Paraquad

Making St. Louis Accessible
for Over 40 Years

Max and Colleen Starkloff Awards

Max and Colleen Starkloff Awards

Photo of Max and Colleen StarkloffMax and Colleen Starkloff, Paraquad founders

At the age of 21, Max Starkloff was involved in a disabling automobile accident.  At the time, the only option for someone with a severe disability was to move into a nursing home, where he resided for 12 years. During this period, Max met his future wife Colleen and they set out to make the changes that enabled Max and ultimately many thousands of others with disabilities to live fulfilling and independent lives.

Max and Colleen established Paraquad in 1970, one of the first Centers for Independent Living nationally to receive federal funding. Under their leadership, Paraquad became a leading force for change and empowerment for people with disabilities.

In 2003, Max and Colleen left Paraquad to establish the Starkloff Disability Institute. Max passed away in December, 2010. His legacy continues as the Institute which works to change societal attitudes about people with disabilities.

2011 Starkloff Award Recipients

Jim Tuscher, Former Paraquad Vice President Public PolicyJim Tuscher, Former Paraquad Vice President Public Policy (Posthumously)

Jim Tuscher, who passed away on March 1, 2011, made countless contributions to the disability community in Missouri, and nationally.  Jim’s career followed the independent living movement: charting advancements for disability rights among centers for independent living; spearheading initiatives that changed state legislation; and identifying national opportunities for sustainable change.

Jim joined the Paraquad staff in 1979 and served as Program Director for 10 years. After realizing that a greater number of lives could be impacted through policy changes, Jim began working on legislative priorities and created the Public Policy Department at Paraquad.  At the national level, Jim worked as Missouri’s field leader in advocating for passage of the Americans with Disabilities Act.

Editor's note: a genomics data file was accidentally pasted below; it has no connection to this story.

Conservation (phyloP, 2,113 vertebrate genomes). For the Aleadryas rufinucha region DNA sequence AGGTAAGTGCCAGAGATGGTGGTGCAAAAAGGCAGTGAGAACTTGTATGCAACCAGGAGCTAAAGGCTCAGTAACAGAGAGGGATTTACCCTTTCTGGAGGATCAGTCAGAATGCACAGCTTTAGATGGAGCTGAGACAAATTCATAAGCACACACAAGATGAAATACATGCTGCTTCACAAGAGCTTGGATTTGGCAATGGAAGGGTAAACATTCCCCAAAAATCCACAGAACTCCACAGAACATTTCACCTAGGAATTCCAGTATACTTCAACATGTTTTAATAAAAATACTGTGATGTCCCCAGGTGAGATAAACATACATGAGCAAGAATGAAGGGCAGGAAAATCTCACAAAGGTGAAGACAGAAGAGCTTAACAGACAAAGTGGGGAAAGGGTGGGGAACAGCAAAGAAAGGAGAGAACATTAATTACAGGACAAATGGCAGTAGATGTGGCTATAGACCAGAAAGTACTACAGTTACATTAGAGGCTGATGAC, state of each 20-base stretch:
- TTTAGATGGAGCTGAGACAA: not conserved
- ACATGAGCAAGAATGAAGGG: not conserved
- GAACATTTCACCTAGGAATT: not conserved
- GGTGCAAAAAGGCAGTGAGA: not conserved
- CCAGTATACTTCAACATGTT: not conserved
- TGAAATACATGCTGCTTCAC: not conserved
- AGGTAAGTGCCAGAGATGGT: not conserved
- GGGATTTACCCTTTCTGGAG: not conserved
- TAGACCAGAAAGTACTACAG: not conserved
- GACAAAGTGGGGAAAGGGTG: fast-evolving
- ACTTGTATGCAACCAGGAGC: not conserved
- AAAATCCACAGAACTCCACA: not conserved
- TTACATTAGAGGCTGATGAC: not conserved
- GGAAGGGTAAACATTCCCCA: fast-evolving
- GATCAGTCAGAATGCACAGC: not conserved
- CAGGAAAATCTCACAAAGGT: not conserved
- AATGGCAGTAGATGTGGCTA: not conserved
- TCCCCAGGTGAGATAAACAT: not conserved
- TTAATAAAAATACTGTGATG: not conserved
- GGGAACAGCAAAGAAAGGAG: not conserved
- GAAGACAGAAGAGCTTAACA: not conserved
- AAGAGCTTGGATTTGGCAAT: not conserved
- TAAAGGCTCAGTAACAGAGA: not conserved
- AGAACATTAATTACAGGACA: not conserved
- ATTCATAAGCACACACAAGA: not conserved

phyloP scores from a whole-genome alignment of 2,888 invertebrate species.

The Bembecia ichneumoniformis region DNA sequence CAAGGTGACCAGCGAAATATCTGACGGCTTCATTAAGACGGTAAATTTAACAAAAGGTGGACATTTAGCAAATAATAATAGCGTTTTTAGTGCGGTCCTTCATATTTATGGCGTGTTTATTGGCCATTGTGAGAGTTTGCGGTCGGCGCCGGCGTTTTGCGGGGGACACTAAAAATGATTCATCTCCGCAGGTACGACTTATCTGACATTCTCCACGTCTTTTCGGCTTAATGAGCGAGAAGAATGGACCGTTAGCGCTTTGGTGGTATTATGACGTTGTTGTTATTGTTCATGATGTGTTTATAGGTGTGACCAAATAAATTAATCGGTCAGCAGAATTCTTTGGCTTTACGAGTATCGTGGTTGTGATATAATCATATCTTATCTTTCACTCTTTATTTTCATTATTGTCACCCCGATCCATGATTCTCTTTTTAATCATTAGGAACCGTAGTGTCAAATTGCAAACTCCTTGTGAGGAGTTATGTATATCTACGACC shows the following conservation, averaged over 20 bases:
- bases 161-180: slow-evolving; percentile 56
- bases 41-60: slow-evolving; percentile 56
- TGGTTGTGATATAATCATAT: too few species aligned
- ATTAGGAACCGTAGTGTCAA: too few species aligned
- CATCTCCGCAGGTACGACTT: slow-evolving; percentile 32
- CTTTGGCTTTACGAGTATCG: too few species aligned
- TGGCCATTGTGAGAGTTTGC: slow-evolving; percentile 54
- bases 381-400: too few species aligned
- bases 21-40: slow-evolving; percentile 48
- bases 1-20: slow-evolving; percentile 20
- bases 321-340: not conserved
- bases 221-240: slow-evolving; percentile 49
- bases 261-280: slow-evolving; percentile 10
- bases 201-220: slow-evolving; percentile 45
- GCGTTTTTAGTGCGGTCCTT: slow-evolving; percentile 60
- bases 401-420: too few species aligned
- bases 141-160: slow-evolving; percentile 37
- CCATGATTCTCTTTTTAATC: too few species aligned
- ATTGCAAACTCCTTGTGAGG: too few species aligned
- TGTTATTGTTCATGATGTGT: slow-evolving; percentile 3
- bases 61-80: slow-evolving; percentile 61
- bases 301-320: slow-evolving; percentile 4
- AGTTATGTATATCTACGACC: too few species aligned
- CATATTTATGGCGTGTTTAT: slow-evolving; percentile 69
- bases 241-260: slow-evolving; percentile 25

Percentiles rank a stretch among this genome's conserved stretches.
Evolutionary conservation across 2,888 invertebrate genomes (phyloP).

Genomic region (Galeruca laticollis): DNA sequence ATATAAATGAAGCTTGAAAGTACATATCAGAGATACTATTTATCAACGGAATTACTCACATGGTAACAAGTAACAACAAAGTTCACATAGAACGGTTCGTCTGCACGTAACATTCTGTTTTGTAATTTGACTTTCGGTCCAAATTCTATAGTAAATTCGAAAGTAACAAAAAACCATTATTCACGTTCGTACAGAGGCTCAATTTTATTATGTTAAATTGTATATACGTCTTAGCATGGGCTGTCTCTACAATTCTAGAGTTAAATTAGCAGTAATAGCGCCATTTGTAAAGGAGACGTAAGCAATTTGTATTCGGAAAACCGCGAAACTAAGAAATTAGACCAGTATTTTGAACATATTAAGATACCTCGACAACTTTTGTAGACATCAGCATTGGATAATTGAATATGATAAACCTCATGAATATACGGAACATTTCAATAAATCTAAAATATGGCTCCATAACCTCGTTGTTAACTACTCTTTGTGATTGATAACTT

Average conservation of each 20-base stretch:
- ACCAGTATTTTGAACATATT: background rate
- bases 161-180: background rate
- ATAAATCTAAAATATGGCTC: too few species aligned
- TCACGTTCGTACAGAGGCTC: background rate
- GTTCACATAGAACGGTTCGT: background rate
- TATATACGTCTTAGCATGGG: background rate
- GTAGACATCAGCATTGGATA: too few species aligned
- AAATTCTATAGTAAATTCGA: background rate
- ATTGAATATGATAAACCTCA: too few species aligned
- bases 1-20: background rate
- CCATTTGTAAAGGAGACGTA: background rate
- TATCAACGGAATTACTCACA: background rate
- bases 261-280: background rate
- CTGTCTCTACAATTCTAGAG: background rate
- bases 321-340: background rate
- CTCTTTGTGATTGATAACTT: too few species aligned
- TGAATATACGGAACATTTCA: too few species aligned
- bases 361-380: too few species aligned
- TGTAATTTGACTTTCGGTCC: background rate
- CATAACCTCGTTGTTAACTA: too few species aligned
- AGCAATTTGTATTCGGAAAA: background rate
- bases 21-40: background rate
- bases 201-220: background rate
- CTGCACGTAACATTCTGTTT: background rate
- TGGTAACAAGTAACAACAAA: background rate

Mercy (formerly St. John’s Mercy Medical Center)

Mercy Hospital St. Louis is strongly committed to helping individuals with developmental disabilities acquire and maintain meaningful employment. As a leading employer in our community, Mercy offers above minimum wages, accessible transportation, a wide range of benefits and career advancement opportunities. Currently Mercy employs 54 people with developmental disabilities.

For the past 15 years, Paraquad has worked closely with Mercy Hospital to identify job opportunities for people with developmental disabilities and to design job coaching strategies for a successful, long-term work experience.

In 2010, Mercy started a volunteer program for St. Louis County residents with developmental disabilities who are supported by job coaches to help them learn their volunteer role and work toward paid employment.

2010 Inaugural Starkloff Award Recipients

Image of Bill SheldonWilliam Bixby Sheldon

Bill Sheldon has a strong record of achievement in creating positive, grassroots change for the deaf and hard of hearing community. He was one of the founding members of Paraquad and developed the Deaf and Hard of Hearing Program, one of the first programs of its kind in the country. Through Bill’s 24 year tenure at Paraquad he worked to ensure that the deaf and hard of hearing community had access to education, employment, and public accommodations. Most notably, he successfully advocated for the adoption of a closed captions option on television for deaf and hard of hearing community members. Bill continues to be a leader in the deaf and hard of hearing community, serving on local boards, advisory councils, and community groups.

Emerson logo

Emerson

Emerson has a long history of partnering with Paraquad in support of our accessible housing and assistive technology services. In 2005, Emerson funded a pilot project, “The Assistive Technology Re-utilization Program” to provide access to vital equipment like wheelchairs, walkers, and scooters. As a result of state budget cuts people with disabilities were unable to receive necessary equipment to live independently in the community. Through Emerson’s generosity, our pilot recycling program has become a successful agency services, and has distributed over 1,600 devices to-date.